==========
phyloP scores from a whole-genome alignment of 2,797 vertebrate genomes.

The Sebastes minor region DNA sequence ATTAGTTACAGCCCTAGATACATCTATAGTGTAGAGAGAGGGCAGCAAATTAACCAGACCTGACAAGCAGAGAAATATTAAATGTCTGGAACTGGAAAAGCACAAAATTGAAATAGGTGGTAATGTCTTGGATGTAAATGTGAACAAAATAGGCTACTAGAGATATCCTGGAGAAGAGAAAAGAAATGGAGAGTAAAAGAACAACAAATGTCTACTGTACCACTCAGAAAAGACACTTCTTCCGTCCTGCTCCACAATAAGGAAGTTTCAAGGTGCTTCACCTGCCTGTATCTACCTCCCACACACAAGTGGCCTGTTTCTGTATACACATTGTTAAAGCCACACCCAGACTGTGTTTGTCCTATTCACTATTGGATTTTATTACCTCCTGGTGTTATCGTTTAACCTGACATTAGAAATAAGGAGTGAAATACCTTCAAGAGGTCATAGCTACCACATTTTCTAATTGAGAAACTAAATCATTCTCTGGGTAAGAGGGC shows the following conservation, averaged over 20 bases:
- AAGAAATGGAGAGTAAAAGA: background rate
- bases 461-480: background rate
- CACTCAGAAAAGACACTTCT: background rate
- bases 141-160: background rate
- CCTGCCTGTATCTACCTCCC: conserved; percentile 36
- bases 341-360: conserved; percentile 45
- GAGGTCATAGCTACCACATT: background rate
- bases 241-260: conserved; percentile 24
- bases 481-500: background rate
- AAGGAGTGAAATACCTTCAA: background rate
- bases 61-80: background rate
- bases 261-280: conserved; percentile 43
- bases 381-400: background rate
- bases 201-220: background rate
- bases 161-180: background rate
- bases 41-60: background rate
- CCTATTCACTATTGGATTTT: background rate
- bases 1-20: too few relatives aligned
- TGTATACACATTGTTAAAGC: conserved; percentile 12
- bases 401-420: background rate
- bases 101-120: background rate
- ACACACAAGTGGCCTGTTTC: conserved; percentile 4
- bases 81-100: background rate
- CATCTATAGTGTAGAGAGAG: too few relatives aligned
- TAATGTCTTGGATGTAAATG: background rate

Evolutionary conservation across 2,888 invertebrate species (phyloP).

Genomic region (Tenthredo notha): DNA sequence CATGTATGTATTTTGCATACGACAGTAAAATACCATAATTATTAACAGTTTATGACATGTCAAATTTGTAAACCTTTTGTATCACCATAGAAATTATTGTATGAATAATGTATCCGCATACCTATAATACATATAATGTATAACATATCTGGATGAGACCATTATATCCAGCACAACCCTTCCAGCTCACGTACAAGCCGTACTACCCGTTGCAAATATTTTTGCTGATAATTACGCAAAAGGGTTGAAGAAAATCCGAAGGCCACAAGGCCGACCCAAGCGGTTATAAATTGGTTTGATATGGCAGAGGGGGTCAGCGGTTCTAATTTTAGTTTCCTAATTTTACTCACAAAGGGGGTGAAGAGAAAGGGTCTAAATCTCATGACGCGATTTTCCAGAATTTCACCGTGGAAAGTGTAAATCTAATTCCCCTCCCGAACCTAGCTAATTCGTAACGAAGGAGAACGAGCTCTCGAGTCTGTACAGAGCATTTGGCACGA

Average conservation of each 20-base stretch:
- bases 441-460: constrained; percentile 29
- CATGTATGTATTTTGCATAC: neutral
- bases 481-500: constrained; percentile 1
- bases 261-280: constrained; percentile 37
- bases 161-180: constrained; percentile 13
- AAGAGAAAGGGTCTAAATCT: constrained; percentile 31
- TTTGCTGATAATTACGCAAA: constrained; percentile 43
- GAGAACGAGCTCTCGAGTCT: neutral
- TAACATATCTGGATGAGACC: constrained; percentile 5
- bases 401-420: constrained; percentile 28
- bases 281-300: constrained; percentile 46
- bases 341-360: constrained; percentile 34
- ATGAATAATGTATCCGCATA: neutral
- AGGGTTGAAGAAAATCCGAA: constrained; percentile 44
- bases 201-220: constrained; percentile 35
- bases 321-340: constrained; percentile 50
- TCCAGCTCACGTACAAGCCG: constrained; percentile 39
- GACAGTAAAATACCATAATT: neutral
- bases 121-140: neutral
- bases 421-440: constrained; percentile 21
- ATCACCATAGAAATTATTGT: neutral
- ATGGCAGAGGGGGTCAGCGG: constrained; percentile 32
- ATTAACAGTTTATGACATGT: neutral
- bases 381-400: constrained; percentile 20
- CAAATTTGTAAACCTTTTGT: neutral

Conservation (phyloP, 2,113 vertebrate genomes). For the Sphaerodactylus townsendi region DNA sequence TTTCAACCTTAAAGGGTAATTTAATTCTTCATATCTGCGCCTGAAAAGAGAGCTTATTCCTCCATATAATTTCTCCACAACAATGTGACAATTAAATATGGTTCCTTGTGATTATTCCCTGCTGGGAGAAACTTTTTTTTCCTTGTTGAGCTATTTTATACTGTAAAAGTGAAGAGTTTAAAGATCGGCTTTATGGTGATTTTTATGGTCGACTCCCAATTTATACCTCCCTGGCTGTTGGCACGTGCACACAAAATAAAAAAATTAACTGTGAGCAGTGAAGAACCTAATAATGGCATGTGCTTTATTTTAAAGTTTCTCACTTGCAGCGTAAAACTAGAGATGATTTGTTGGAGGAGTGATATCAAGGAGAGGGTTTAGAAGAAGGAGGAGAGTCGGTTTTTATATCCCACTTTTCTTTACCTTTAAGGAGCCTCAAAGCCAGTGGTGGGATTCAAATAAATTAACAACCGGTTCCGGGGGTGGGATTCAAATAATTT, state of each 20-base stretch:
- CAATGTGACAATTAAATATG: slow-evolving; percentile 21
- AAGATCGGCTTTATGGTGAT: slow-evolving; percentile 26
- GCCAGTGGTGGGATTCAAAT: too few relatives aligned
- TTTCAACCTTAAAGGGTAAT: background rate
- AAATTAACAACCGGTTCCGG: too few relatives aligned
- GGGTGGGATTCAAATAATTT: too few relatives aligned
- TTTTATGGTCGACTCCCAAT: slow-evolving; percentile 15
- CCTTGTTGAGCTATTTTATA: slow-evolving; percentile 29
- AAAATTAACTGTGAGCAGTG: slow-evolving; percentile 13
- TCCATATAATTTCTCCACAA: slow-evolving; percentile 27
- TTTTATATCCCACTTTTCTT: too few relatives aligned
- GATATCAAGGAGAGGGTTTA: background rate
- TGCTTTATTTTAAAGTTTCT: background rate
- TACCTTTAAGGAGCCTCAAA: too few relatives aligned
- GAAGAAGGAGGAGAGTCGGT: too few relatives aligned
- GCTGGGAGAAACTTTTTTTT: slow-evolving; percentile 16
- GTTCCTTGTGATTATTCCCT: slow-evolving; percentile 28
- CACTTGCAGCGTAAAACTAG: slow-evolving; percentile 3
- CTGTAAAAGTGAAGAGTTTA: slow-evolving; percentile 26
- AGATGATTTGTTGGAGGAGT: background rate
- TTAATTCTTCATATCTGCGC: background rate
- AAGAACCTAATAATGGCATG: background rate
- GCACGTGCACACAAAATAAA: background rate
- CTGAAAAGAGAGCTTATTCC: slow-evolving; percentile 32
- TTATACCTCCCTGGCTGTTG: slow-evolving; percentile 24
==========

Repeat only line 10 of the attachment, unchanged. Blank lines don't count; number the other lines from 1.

- bases 241-260: conserved; percentile 24